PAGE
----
Accessing professional development

Graduate and postgraduate students include personal/professional development in their training plans. One disadvantage doing a PhD from overseas is missing researcher training sessions on campus. I do participate in Research Days through videoconferencing, but there are no provisions for other sessions restricted to physical attendance at the university. There are, however, different ways to make up for this, taking advantage of events in my local community. I am a research student in the Beyond Distance Research Alliance (BDRA) at the University of Leicester in the United Kingdom, and I reside in Edmonton, Canada. There are a few examples of opportunities, including one just attended.

Last year I participated in the Thinking Qualitatively Workshop Series, delivered here in Edmonton by the International Institute for Qualitative Methodology. I will attend this June for a second time. I am also on the distribution list for professional development opportunities from the Faculty of Graduate Studies and Research (FGSR) at one local institution, the University of Alberta. Through it, I was able to attend free sessions preparing grad students for teaching. Also, I responded to a call for (paid) volunteers to work at a technology conference. While paid a little, it was an opportunity to give back, especially with unfilled slots.

The latest in my development, was the 2012 Alberta Graduate Conference, held at the University of Alberta, May 3 to 5, 2012, and concluded this afternoon. The Alberta Graduate Council, representing students of four member associations, organised the conference. I heard about it from the FGSR distribution list and through my alma mater, Athabasca University. I checked and learned they welcomed a percentage of attendees from other institutions, so I registered and attended.

My point with this post is to identify one reason we need not feel isolated at a distance. I’ve been able to extend my network at the same time as adding to my development. This is not a one-way street. For example, the BDRA has welcomed external participants in online seminars and at its February Research Day. I was also able to introduce a number of students to informal networking on Twitter through #phdchat. It goes without saying that sharing within the academic community has benefits for all.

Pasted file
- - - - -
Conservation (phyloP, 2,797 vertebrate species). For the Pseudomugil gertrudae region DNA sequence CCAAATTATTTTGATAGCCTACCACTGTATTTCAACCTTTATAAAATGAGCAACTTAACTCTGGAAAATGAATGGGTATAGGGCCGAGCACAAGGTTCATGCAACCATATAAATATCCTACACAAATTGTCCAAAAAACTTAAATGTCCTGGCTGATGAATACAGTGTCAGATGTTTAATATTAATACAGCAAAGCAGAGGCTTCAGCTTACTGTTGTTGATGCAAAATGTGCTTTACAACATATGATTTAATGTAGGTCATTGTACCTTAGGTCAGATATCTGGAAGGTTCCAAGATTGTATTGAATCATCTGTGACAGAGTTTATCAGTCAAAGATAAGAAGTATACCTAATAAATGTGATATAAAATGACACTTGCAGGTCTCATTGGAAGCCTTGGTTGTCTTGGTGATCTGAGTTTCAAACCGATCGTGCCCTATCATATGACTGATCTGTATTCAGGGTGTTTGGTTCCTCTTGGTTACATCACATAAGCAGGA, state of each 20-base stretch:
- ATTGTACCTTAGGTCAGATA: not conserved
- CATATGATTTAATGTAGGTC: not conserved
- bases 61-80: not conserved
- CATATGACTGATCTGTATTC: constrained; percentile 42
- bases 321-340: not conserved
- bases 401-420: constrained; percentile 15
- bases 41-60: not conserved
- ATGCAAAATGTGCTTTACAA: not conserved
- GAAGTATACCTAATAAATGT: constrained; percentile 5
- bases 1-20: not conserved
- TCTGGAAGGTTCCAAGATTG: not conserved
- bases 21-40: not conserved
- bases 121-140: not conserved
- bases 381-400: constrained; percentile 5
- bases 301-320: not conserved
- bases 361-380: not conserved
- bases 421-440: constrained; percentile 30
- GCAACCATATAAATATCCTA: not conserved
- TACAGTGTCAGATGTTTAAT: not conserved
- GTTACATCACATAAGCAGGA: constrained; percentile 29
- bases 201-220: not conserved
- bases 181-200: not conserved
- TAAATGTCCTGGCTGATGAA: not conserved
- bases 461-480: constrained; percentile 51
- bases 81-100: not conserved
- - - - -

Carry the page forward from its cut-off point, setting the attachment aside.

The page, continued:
I would like to extend my thanks to the organising committee and generous sponsors for an excellent conference and for opening the doors to non-member students. It was a pleasure to participate.

A.E. (Tony) Ratcliffe
PhD Research Student, BDRA
May 5, 2012

Beware of distractions

In our recent Learning Futures Festival 2011: Follow the Sun presentation (click here for Adobe Connect recording), one of my colleagues, Alison Ewing, raised “healthy question” about technologies (starting at 32 minutes into the recording). One comment, tied directly to my section, included Twitter. She spoke of the potential of Twitter and other technologies to “lead me [her] down avenues which are interesting but distracting, and take me away from actually what I want to be doing, what I should be doing….” Well, Ali, that makes a lot of sense.

The hours in a day are finite, and there are competing demands. Ali finds that Twitter and other technologies can be helpful, as I wholeheartedly agree, but we concur we must be careful to avoid the drain on time. It is easy to follow a link and delve into a new direction. Also, I’m not sure how many times I have seen a question asked that has caused me to do a little searching to provide an answer, be it education, community, or work related. It is good to do, and others respond to our questions or discussions. But, there are times to turn off and focus.

Working on my master’s degree a number of years ago (late 90s), the very early hours of the morning were best for uninterrupted study. With family sleeping and the telephone silent, I was assured that the only thing coming between me and the readings was the desire to nap. True, I had a computer and online communications, but the level of social media that we have today was not happening.

Now, while I still love the early morning studies, I can be sure that emails or other messages await me, and there is someone online with whom to connect. An outstanding question may await an answer or comment. Of course, this continues throughout the day and distractions are magnified when others are up, the telephone rings, and family asks for attention because I am working and studying from home. Some seem to do well with constant switching between activities, but that is not me.